Devolution of Commuter Rail in South Africa – AECOM Adds To The Conversation

Devolution Background to the Status Quo

The Legal Succession to the South African Transport Services Act, 1989 transformed the South African Transport Services (SATS) from a government department into a public company. This was intended to streamline management and decision-making processes. From a commuter rail perspective, the South African Rail Commuter Corporation Limited (SARCC) was established with the primary mandate to provide commuter rail services to the public with an emphasis on reliable, safe and efficient rail services for commuters. SARCC was responsible for long-term planning and received funding and resources to invest in upgrading rail infrastructure, stations and rolling stock.

Whereas SARCC owned the commuter rail-related assets, Metrorail was the operator of the commuter rail services. The initial intention was for SARCC to act as the concessioning entity for the provision of commuter rail services and to have an arms-lengths relationships with the operator. In 2006 the ownership of Metrorail was transferred to SARCC, unifying the responsibility for commuter rail into one entity and SARCC was renamed the Passenger Rail Agency of South Africa (PRASA). Metrorail became an operating division of PRASA, which resulted that the referee and player essentially were located within the same entity. It could be argued that this arrangement was not optimal for the promotion of efficient provision of commuter rail services. Over the years, Metrorail faced challenges related to aging infrastructure, service reliability, passenger safety concerns and declining patronage numbers. The COVID Pandemic further had a devastating impact on commuter rail system due to the plundering of the rail infrastructure, stations and other assets. However, PRASA has since made significant progress in rebuilding and partial operationalisation of some of the existing commuter lines.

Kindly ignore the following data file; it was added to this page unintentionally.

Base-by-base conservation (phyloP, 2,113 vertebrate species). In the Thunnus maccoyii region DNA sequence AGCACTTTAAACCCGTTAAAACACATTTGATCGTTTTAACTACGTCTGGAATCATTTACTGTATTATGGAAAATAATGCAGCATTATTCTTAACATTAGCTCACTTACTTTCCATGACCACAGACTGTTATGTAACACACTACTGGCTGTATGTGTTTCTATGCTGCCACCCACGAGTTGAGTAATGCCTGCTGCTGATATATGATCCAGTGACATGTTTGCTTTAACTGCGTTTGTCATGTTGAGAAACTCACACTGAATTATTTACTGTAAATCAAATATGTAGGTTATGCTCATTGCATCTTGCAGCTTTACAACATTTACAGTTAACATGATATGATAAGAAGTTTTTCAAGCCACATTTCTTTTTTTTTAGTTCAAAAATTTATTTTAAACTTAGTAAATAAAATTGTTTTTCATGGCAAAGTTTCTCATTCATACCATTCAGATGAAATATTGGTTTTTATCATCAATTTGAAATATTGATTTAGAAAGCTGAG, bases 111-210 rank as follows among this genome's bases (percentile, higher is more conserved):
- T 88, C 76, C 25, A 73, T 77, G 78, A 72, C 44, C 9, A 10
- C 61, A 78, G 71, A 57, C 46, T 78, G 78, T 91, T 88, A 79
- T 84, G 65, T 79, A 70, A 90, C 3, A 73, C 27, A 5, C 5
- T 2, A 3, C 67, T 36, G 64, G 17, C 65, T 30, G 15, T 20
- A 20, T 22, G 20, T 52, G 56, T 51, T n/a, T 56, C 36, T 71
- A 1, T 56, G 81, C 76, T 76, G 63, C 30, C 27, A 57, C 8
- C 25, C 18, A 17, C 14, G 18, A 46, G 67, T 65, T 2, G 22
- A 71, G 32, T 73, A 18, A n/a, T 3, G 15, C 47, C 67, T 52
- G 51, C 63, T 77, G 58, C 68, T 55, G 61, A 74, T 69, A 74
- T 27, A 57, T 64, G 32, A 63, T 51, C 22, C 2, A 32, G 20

Commuter Rail and the White Paper on National Rail Policy, 2022

The National Department of Transport (DoT) started with analysis and research on how to improve the rail sector in 2014. Discussion and green papers were drafted over a period of eight years, culminating in the White Paper on National Rail Policy, adopted by Cabinet in 2022. The Policy’s thrust is to revitalise the country’s railway sector, where rail offers the most economically, environmentally, financially and socially viable logistics and or mobility solution and seeks to allow third party access and introduce competition for services rendered by PRASA.